Above is an arial photo of my old prep' school (6 to 14). The school is now closed, but in it's hey-day was a pretty classic school of its type. Set amongst the beautiful Sussex weald, it even boasted a magnificent cricket pitch, that had been specially laid down for the visiting South African test teams.
These schools were found all over southern England and elsewhere, but especially in Surrey, Sussex, and Hampshire. The word 'Preparatory' meaning that pupils were 'prepared' for both the rigours of the dreaded 'Common Entrance' exam, that hopefully gave access to one's upper school, and also to the extremely tough life ahead, under the liberal use of canes by sadistic Flashman-style 'prefects'.
I was beaten rather a lot at The Abbey. School rules, as silly as they may seem to outsiders, were to be broken at peril, and beating was the normal punishment for even the slightest infringement. Whacker-in-chief was a Mr FRITH; joint owner of the school. He was also my classics teacher, and, I must say, a very good one. He was responsible for my later being awarded a Classics Scholarship, with a bursary worth a staggering 13 guineas a year!
At the age of about 24 I met up again with my old tormentor, by chance, whilst I myself was teaching at a Sussex Preparatory School (just before my leaving for France). The Abbey, by this time, had closed down, and FRITH had returned to being just an ordinary teacher (no different to me) at another prep' school. He had accompanied his school Cricket team to play against the one where I was teaching.
I spoke to him all too briefly, and couldn't help noticing that he was extremely uncomfortable in my presence. He looked as if he was expecting me to punch him on the nose at any moment, and he scampered away looking very sheepish.
I suppose the moral to this tale is that one should never do things that one would be ashamed of in later life. Strangely, I felt rather sorry for poor old FRITH; his world had fallen apart, and the likes of me had finally become his equal. No wonder he scuttled off so quickly with his tail between his legs.
What a wonderful word is weald; even if I have only the vaguest idea of its meaning. Have you posted about the terrible FRITH on a previous occasion?ReplyDelete
I did; this is re-posted from about 2010. I've been rather busy, and have had little time for writing.Delete
This is a very good example of an Italian quote, ”in life, sooner or later, the wheel turns for everyone”ReplyDelete
Greetings Maria x
They certainly did for him. I actually felt rather sorry for him.Delete
What goes round comes round.ReplyDelete
Maybe I should have cut a small branch, and given him a good thrashing!Delete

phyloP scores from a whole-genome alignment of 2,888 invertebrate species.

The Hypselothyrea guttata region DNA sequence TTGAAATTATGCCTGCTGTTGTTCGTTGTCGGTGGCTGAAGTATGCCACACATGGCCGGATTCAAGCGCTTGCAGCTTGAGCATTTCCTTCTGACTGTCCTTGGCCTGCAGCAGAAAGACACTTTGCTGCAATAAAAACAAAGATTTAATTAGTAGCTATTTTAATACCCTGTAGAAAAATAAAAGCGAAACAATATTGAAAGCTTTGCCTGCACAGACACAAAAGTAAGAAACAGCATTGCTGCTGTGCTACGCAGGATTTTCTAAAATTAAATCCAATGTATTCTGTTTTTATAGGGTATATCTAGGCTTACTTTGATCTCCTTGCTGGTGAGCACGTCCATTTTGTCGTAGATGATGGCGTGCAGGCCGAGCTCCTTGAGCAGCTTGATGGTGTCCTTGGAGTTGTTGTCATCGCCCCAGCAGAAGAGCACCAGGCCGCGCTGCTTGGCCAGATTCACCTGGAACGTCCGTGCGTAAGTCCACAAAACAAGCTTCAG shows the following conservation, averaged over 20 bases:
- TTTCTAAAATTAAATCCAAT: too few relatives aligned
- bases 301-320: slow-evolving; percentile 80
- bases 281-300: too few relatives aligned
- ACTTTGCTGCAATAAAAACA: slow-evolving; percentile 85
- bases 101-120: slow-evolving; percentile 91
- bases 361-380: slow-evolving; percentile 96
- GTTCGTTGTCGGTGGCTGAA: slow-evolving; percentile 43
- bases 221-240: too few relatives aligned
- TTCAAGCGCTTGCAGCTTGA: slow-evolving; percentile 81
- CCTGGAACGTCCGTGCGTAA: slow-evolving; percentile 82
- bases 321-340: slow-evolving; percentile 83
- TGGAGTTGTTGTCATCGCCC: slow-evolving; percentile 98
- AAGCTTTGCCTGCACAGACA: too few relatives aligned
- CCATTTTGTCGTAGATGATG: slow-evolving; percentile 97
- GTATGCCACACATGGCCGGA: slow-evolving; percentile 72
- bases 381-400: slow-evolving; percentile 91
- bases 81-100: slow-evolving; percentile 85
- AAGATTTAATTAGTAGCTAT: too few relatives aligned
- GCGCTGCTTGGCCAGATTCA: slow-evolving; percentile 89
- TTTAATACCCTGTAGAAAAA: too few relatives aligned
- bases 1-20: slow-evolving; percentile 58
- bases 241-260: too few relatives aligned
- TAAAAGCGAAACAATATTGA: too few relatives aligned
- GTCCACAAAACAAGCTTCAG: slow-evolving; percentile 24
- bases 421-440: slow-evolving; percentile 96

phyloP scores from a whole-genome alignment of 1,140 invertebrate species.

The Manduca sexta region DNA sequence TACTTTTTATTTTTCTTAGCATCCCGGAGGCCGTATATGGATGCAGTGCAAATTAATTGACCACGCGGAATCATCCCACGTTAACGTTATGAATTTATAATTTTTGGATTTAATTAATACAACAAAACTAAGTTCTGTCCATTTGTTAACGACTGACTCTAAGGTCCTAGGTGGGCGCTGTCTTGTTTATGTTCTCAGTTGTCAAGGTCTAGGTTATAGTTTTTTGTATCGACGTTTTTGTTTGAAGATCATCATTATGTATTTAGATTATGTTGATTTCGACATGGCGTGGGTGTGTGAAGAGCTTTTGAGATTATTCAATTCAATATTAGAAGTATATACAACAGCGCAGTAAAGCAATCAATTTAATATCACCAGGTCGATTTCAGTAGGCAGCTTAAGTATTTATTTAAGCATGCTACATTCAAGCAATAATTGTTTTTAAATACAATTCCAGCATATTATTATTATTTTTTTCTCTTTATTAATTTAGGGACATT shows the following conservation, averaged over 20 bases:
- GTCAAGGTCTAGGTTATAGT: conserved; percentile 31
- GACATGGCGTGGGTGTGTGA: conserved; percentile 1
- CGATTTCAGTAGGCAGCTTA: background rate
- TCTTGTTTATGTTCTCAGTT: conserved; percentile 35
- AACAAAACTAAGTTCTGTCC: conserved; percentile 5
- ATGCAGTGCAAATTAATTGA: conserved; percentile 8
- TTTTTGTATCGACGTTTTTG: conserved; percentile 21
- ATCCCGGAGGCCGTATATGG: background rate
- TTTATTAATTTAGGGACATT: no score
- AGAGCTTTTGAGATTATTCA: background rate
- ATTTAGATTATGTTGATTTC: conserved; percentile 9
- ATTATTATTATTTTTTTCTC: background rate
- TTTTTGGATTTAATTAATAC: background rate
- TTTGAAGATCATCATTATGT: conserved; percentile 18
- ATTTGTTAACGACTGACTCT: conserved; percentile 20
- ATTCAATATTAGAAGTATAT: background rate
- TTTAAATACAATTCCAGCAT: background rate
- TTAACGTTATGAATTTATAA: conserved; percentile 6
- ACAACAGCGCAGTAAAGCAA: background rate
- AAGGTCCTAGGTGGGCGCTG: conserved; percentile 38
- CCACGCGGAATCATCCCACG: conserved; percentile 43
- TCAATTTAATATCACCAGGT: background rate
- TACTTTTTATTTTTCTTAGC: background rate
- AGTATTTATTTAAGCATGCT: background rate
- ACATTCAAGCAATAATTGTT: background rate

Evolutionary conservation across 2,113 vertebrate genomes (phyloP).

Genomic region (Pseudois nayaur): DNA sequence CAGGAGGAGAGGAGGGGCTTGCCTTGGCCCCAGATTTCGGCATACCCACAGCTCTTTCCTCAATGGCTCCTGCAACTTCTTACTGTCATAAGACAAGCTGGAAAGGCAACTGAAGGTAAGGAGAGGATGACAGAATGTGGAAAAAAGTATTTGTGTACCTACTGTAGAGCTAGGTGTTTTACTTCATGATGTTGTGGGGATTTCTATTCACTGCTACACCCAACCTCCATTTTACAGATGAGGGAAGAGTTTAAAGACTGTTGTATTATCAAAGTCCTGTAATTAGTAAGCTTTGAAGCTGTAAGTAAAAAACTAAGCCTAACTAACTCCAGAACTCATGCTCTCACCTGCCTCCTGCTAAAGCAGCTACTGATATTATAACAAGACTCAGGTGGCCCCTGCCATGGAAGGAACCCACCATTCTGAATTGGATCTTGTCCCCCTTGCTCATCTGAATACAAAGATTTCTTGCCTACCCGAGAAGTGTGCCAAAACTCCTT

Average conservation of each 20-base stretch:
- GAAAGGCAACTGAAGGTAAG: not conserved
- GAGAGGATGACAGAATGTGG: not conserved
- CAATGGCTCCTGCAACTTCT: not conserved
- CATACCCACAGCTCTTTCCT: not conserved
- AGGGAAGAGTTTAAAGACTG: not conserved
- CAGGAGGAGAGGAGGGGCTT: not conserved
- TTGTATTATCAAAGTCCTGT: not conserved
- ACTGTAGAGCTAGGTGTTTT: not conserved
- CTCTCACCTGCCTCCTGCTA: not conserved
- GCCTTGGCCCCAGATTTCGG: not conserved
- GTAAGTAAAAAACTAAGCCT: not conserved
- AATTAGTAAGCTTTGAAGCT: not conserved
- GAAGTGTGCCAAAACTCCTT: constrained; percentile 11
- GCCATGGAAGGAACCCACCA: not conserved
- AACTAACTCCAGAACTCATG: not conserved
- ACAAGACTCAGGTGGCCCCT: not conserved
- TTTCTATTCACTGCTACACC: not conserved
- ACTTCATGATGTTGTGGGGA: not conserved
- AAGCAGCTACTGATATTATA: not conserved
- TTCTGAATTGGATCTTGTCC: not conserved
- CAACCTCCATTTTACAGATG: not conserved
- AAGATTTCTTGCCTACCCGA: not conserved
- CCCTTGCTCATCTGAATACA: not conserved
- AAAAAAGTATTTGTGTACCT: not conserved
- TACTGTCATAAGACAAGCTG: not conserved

I used to plot adulthood revenge on my school tormentors, but by the time I became an adult I couldn't be bothered. I still get very angry about it though, all these years later.ReplyDelete
I was never punished with the cane. The teachers used humiliation instead. Like you, as an adult, I fantasise about the pithy, Dorothy Parker-like come-backs I'd like to give.Delete
I didn't mind being caned too much. I supposed I became so used to it.Delete
Funnily, Jimmy Edwards used to come to The Abbey once a year, as his hunt (The old Surrey and Burstow) used to hold their first hunt of the year there. JE used to ride a huge cart-horse. He was a very popular figure with us boys.Delete
He, and Whacko of course, was the first person I thought of when I read the post. Good memories.Delete
When we were young, many of our teachers were bullies and I think they enjoyed the power they had over young children. As Andi said, humiliation was a key to breaking us down. Wounds aren’t always visible. I am glad you got to see what a little man he really was.ReplyDelete
I was quite surprised by his wanting to get away from me. I'd been looking forward to meeting him again, as, surprisingly, he'd always been something of a hero of mine. His teaching of Latin was superb, and I had hoped to thank him. I suppose his 'shame' got the better of him.Delete
At least he had the decency to look uncomfortableReplyDelete
That's one way of looking at it!Delete
Luckily this sort of thing no longer takes place in our schools as it is no longer legal. My son - unbeknown to us - was beaten mercilessly at prep school for talking after lights out. He ran away and we never sent him back.ReplyDelete
The 'rules' were mostly ridiculous. One could be whacked for the silliest infringement; luckily mostly not 'mercilessly'.Delete
Did you ever meet Nigel Molesworth there? Looks rather like St Custard's...For a classic prep' school experience you were lucky that the teachers weren't just your garden-variety sadists as Mr Frith was evidently a talented teacher as well.ReplyDelete
The only person you might know who was a friend at The Abbey was Michael Morpurgo, who wrote War Horse.Delete
Interesting to ponder the thoughts of such teachers and how they reconcile more enlightened times with their own behaviour in the past.ReplyDelete
I imagine this was his problem.Delete